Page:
desperate. It’s also been difficult keeping up with all<br />

the changes in government policy around lockdown<br />

and tiers, but we’ve tried to pivot to takeout food<br />

and merch sales with a degree of success.<br />

“Mental health and anxiety have been a challenge<br />

for all of us, but our team really stepped up and I<br />

think it’s helped having something positive to focus<br />

on. It’s been great to come together with other<br />

Bristol hospitality and volunteers to combine our<br />

voices and energies positively.<br />

“Bristol is progressive and resilient. But we must<br />

not be complacent – there’s still a huge amount<br />

of inequality, especially now with the pandemic<br />

and Brexit.”<br />


Everywhere you look across the south-west, there<br />

are brilliant people pushing all kinds of boundaries.<br />

Active mayoral commissions play a central role<br />

in tackling the various facets of inequality; from<br />

the women-led Commission on Race Equality<br />

and Bristol Women’s Commission – the only<br />

commission of its type in the UK – to the new<br />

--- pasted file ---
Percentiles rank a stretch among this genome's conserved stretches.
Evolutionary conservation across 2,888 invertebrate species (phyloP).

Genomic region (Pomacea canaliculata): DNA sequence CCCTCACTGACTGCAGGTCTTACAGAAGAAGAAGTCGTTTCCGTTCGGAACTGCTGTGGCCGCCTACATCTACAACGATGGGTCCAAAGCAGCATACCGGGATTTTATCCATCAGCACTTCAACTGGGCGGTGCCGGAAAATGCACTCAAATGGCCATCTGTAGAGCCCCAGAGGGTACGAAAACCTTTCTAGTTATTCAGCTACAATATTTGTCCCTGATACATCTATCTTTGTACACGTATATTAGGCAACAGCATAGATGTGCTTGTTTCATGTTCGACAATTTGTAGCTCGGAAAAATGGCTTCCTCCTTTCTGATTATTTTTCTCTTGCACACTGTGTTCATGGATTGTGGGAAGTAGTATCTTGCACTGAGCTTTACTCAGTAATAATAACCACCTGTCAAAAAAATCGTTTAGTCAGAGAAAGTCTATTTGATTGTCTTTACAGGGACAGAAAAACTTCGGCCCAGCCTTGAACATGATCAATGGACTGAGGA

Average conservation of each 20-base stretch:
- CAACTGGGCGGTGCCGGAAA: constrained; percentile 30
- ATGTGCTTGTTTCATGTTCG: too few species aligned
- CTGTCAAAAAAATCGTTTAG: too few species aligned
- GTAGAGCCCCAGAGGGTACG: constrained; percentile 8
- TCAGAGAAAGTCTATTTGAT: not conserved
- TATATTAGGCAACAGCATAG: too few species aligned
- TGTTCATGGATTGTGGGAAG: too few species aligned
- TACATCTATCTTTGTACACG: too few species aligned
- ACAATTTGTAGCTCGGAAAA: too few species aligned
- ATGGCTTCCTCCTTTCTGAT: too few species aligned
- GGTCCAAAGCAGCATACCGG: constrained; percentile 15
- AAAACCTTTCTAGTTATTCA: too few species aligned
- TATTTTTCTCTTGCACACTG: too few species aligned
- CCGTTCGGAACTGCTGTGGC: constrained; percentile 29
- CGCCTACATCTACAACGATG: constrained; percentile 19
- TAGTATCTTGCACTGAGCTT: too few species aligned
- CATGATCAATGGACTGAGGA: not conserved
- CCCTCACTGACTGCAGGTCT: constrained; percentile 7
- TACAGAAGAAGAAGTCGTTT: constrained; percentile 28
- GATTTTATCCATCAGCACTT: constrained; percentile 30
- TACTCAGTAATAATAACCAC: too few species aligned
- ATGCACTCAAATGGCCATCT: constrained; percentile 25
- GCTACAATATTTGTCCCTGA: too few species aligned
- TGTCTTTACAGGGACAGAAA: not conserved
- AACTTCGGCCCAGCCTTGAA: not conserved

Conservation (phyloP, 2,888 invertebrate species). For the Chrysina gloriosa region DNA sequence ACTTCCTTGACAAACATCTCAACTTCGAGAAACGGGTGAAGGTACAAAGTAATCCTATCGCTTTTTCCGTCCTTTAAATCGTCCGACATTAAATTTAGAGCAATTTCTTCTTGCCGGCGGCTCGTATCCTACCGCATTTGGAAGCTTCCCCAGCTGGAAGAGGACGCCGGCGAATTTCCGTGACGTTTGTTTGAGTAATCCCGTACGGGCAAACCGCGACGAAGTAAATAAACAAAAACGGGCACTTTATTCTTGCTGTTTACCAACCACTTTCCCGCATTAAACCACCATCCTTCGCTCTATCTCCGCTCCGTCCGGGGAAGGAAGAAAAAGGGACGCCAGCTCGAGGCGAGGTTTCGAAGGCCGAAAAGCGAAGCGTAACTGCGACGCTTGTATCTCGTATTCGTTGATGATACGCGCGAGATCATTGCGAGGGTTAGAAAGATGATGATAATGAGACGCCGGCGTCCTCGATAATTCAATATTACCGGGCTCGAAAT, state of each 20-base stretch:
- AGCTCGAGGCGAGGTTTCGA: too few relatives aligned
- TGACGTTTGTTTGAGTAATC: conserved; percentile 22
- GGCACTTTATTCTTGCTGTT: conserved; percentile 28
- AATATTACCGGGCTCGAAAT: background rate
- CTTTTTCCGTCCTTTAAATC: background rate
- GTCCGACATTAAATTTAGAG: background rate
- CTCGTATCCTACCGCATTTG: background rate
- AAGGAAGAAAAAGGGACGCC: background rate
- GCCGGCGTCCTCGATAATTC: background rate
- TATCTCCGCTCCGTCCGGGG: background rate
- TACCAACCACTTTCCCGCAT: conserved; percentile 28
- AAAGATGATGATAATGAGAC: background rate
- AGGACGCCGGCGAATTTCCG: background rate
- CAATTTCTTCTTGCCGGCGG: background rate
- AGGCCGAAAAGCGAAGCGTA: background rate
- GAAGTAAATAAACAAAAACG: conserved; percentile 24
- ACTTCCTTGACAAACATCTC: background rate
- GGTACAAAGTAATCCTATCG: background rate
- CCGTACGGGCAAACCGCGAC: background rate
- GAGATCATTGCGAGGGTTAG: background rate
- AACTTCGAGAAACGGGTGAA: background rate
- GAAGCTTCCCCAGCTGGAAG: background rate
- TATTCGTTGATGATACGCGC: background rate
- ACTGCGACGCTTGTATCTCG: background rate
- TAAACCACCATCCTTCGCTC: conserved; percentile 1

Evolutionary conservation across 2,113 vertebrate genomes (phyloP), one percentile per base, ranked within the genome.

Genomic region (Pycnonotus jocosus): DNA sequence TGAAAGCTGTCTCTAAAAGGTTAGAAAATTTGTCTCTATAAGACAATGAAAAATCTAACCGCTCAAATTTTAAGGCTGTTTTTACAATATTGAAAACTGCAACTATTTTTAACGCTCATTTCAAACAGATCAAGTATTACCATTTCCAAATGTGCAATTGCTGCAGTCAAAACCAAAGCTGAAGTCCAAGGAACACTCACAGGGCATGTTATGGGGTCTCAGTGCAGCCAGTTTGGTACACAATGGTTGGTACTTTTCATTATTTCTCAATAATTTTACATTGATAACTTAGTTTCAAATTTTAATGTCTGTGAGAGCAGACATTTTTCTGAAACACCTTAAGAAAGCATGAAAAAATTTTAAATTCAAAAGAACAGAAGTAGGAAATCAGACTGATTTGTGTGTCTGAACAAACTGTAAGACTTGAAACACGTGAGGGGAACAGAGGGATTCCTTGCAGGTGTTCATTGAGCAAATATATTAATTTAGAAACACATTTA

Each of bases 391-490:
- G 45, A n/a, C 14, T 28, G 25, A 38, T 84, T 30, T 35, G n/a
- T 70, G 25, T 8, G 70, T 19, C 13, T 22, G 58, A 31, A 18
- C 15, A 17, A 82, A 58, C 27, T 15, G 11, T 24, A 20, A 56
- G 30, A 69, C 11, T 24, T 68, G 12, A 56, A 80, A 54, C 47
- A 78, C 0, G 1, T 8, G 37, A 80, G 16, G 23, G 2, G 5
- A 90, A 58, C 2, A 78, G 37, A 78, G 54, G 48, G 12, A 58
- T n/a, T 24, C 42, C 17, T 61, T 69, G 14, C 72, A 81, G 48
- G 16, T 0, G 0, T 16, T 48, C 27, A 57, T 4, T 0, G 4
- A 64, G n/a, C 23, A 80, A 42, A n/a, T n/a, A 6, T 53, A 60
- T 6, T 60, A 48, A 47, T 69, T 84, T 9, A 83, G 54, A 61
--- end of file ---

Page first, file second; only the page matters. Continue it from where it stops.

Domestic Abuse Commission.<br />

The Commission on Race Equality’s BAME<br />

Magistrates Bench programme led to the recruitment<br />

of <strong>11</strong> BAME magistrates across the area; increasing<br />

BAME magistrate representation to an area record<br />

of 33 per cent. Bristol Women’s Commission’s 50/50<br />

campaign has seen the number of local women<br />

councillors rise from just over 20 per cent to over<br />

40 per cent in recent years. Three out of the four<br />

Bristol MPs are women, and the fourth (Darren<br />

Jones) was recently named in Wired’s list of 32<br />

innovators building a better future. The deputy mayor<br />

and the lord mayor are both black women – working<br />

alongside the city’s black, working class mayor. It’s<br />

real, tangible progress and it’s making a big difference.<br />


Against all odds, 2020 also saw the launch of many<br />

new innovative organisations and projects, including<br />

Dream Space in Bath – which brought together over<br />

200 Bath citizens to share and listen to personal<br />

stories of the climate and ecological crisis, racism<br />

and life in the pandemic.<br />

“Our intention was to host a series of open mic<br />